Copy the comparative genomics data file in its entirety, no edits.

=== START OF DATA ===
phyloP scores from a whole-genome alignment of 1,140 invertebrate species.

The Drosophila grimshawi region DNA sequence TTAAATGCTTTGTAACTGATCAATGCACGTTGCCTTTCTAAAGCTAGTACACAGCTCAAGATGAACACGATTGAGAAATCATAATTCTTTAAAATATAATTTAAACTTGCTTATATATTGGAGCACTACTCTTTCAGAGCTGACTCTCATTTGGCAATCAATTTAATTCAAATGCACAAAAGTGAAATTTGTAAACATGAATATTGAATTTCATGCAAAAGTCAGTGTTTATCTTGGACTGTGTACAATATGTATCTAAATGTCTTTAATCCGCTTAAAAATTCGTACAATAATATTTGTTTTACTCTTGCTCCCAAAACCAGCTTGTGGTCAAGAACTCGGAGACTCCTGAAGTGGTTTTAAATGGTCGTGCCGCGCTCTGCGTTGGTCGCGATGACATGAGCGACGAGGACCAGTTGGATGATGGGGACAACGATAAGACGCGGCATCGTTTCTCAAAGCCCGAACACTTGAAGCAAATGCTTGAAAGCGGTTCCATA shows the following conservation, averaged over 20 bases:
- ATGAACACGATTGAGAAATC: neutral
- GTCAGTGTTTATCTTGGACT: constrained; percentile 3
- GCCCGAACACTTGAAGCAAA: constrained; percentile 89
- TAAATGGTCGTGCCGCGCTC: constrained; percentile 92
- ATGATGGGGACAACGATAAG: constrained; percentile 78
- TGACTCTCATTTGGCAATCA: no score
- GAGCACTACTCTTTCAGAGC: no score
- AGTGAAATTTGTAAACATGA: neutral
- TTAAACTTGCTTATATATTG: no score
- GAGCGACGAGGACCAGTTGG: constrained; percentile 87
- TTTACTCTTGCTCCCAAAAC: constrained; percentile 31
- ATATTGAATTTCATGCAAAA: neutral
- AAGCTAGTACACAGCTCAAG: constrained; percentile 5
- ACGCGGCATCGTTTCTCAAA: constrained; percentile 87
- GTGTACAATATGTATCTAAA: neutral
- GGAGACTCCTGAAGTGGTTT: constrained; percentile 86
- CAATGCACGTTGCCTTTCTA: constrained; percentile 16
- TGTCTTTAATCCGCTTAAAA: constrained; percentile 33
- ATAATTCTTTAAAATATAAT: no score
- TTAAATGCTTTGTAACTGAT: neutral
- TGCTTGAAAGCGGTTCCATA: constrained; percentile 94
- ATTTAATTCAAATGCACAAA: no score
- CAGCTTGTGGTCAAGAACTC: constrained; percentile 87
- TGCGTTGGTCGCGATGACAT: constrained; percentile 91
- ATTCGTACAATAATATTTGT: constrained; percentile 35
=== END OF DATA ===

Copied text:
phyloP scores from a whole-genome alignment of 1,140 invertebrate species.

The Drosophila grimshawi region DNA sequence TTAAATGCTTTGTAACTGATCAATGCACGTTGCCTTTCTAAAGCTAGTACACAGCTCAAGATGAACACGATTGAGAAATCATAATTCTTTAAAATATAATTTAAACTTGCTTATATATTGGAGCACTACTCTTTCAGAGCTGACTCTCATTTGGCAATCAATTTAATTCAAATGCACAAAAGTGAAATTTGTAAACATGAATATTGAATTTCATGCAAAAGTCAGTGTTTATCTTGGACTGTGTACAATATGTATCTAAATGTCTTTAATCCGCTTAAAAATTCGTACAATAATATTTGTTTTACTCTTGCTCCCAAAACCAGCTTGTGGTCAAGAACTCGGAGACTCCTGAAGTGGTTTTAAATGGTCGTGCCGCGCTCTGCGTTGGTCGCGATGACATGAGCGACGAGGACCAGTTGGATGATGGGGACAACGATAAGACGCGGCATCGTTTCTCAAAGCCCGAACACTTGAAGCAAATGCTTGAAAGCGGTTCCATA shows the following conservation, averaged over 20 bases:
- ATGAACACGATTGAGAAATC: neutral
- GTCAGTGTTTATCTTGGACT: constrained; percentile 3
- GCCCGAACACTTGAAGCAAA: constrained; percentile 89
- TAAATGGTCGTGCCGCGCTC: constrained; percentile 92
- ATGATGGGGACAACGATAAG: constrained; percentile 78
- TGACTCTCATTTGGCAATCA: no score
- GAGCACTACTCTTTCAGAGC: no score
- AGTGAAATTTGTAAACATGA: neutral
- TTAAACTTGCTTATATATTG: no score
- GAGCGACGAGGACCAGTTGG: constrained; percentile 87
- TTTACTCTTGCTCCCAAAAC: constrained; percentile 31
- ATATTGAATTTCATGCAAAA: neutral
- AAGCTAGTACACAGCTCAAG: constrained; percentile 5
- ACGCGGCATCGTTTCTCAAA: constrained; percentile 87
- GTGTACAATATGTATCTAAA: neutral
- GGAGACTCCTGAAGTGGTTT: constrained; percentile 86
- CAATGCACGTTGCCTTTCTA: constrained; percentile 16
- TGTCTTTAATCCGCTTAAAA: constrained; percentile 33
- ATAATTCTTTAAAATATAAT: no score
- TTAAATGCTTTGTAACTGAT: neutral
- TGCTTGAAAGCGGTTCCATA: constrained; percentile 94
- ATTTAATTCAAATGCACAAA: no score
- CAGCTTGTGGTCAAGAACTC: constrained; percentile 87
- TGCGTTGGTCGCGATGACAT: constrained; percentile 91
- ATTCGTACAATAATATTTGT: constrained; percentile 35